We are now about halfway through 2010, your first full year of operations. How is the revenue line developing?

We expect that we will be cash-flow positive later this year and that our revenue for the year will reach about 25 million euros. I am relatively optimistic at this point that we will hit this revenue target. As for being cash-flow positive, I am optimistic about reaching this goal by the fourth quarter.


What factors explain such large growth from 2009 to 2010?

We had only half a year of full operations in 2009. This year we will have a full year. Also, we have to acknowledge that some potential customers were a little wary of us as a start-up. They wanted to see us up and running before making a large commitment. So that has taken a while but has now started.

In addition, we have had our data tested by agencies in Germany, the United States and China, and this has also helped customers become more comfortable with us.


Now these larger customers are coming forward?

Yes. Our first big breakthrough was with the Chinese government. It was a one-year contract, but we expect it to be renewed since we did our job well in 2009. We covered almost all of China’s territory with RapidEye imagery at 6.5-meter ground resolution in less than six months. It was something like 7.8 million square kilometers with less than 3 percent cloud cover from August through December 2009.


Is it reasonable to assume China will want regular updates?

Yes, and we hope to get another contract sometime this year. Our customer is the Ministry of Land Resources, which has a program calling for an annual refresh of perhaps one-half of China’s territory, or around 4 million square kilometers. I believe we can win this as a recurring business — but only if we continue to do a good job.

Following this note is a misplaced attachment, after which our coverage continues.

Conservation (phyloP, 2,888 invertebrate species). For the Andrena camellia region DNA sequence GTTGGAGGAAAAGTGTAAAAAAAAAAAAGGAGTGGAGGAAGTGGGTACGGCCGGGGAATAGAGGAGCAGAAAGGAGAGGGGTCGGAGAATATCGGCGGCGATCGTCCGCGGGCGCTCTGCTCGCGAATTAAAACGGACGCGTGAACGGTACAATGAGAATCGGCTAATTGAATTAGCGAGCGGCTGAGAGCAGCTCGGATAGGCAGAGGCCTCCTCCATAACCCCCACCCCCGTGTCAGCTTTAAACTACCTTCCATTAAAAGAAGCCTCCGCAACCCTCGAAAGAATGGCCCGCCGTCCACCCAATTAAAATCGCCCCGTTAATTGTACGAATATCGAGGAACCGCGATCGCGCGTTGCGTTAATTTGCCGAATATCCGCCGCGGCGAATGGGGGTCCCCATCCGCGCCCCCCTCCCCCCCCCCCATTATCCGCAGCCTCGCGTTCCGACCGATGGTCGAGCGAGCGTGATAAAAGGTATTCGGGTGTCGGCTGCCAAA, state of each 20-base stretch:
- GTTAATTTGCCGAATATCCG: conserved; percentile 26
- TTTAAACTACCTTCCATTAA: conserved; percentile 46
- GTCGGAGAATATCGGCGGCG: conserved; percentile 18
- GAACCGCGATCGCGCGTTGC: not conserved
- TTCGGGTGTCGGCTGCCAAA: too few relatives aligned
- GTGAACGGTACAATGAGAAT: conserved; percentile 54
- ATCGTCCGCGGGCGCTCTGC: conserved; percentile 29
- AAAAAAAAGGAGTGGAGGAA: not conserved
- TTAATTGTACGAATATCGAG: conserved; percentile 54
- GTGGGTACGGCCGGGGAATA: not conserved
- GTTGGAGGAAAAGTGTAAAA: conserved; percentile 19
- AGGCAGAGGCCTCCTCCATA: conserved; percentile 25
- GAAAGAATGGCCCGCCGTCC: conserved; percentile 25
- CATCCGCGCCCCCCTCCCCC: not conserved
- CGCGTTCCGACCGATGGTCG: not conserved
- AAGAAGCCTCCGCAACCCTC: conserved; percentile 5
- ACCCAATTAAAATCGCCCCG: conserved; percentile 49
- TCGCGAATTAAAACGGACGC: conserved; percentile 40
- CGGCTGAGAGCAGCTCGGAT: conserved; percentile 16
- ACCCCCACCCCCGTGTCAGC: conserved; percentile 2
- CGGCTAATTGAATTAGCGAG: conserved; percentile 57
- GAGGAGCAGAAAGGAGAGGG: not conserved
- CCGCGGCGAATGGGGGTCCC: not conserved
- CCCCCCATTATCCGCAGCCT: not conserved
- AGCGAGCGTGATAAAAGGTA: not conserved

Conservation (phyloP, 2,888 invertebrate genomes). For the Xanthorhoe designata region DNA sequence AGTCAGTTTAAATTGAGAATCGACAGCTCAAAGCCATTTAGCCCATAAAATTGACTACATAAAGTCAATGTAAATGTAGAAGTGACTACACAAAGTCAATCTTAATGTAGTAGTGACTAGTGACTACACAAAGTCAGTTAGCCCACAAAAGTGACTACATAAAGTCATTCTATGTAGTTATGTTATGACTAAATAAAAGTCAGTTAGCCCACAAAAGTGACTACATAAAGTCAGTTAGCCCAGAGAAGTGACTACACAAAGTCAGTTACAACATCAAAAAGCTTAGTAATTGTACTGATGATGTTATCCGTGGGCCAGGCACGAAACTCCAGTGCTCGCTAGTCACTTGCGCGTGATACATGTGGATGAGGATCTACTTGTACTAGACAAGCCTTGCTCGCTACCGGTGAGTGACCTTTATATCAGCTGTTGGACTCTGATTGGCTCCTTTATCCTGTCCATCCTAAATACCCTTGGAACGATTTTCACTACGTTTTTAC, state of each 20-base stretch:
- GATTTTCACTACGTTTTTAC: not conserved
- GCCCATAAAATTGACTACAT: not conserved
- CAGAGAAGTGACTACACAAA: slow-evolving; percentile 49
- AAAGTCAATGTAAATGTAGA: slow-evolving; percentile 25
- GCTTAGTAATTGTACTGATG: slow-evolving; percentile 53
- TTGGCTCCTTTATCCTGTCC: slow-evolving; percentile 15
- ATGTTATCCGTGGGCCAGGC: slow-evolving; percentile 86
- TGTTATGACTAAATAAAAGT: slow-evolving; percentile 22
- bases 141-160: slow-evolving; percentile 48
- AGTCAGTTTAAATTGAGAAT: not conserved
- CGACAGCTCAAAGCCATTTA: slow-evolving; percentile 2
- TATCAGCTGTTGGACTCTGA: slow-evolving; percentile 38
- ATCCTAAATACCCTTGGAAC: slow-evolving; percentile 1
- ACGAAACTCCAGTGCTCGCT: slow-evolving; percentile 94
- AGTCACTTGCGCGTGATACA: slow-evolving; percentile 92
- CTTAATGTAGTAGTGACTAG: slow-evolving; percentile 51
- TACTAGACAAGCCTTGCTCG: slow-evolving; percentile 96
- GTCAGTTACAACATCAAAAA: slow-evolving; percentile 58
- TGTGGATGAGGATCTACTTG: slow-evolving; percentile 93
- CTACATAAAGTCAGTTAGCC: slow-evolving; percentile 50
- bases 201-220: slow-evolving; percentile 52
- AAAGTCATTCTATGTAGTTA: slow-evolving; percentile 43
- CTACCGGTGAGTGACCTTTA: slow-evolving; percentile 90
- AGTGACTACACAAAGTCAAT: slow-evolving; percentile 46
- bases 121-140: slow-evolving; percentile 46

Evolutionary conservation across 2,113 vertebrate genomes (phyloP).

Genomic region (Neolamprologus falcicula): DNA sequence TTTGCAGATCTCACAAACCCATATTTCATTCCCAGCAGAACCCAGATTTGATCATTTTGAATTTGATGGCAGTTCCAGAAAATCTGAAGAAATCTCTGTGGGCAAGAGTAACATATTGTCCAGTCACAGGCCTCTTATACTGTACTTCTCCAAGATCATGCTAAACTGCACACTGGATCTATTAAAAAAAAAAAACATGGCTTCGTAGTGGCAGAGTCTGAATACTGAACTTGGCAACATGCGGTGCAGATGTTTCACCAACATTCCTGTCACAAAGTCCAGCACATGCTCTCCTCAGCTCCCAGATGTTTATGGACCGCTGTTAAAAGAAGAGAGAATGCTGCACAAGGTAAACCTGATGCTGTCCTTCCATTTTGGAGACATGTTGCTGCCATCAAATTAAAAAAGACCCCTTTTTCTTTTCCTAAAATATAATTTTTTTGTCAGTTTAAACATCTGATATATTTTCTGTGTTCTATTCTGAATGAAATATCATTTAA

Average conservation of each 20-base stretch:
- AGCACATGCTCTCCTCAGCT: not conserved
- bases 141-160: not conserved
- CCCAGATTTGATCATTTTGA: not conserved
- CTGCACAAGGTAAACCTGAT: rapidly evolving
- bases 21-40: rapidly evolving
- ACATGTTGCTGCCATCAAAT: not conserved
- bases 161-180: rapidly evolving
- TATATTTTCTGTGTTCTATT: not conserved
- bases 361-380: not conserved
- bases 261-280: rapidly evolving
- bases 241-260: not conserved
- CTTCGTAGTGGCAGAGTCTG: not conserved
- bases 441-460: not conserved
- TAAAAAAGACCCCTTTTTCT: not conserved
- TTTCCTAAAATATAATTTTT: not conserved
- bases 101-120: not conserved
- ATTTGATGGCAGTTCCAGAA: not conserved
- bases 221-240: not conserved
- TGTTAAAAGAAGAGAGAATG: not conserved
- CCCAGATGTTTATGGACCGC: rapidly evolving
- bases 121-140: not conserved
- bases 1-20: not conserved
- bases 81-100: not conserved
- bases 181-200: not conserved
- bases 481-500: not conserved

Where are you with the U.S. agency that coordinates Earth imagery purchases, the National Geospatial-Intelligence Agency (NGA)?

We expect to finalize an agreement with NGA this summer on a framework contract for regular coverage over large areas, probably along the lines of the indefinite-delivery, indefinite-quantity agreements they signed with other companies.


In what regions have you concentrated your sales efforts?

We have four focus areas so far: The first is China. Second is South America, especially Brazil. The U.S.A. is third and Europe is fourth. In 2010 we are making a push in Australia. We now have 17 or 18 distribution partners around the world.


Do you offer your distribution partners exclusive rights to their areas, or do you set up competitive arrangements?

We use both models depending on the market conditions.


Who is your biggest competitor?

It depends on the situation, but overall it is probably Spot Image and their Spot 5 satellite. They have the ability to generate 2.5-meter resolution imagery from the Spot 5, which also produces 10-meter multispectral imagery, so that is an advantage for them. But we have a constellation of five satellites, and that gives us advantages.


Would you like to have higher-resolution satellites?

Actually, at this point if I had to choose I would like to have more satellites. We often have to choose whether to have our satellites look left or look right, when doing both would have generated business. We have competing demands for the satellites’ time and have to decide which order to fill.


You have an annual insurance policy covering the in-orbit performance of your satellites. Is this a classic policy or does it include a deductible as we have seen with other companies with constellations?

It does include a deductible. We have a hot spare in orbit, which we can lose without an insurance payout.


Are you looking to be purchased by a larger company, or to attract strategic or institutional investors?

We are always looking for fresh money. Just like most start-up companies, we are cash constrained. Occasionally we feel the pressure that comes from not being able to do everything we’d like to do. We have had talks with potential investors, and certainly we are open to the possibility of having new investors.


Who owns RapidEye now?

Private investors in Germany have more than 80 percent of our share capital, and a group of five companies has a bit less than 20 percent.

Peter B. de Selding was the Paris bureau chief for SpaceNews.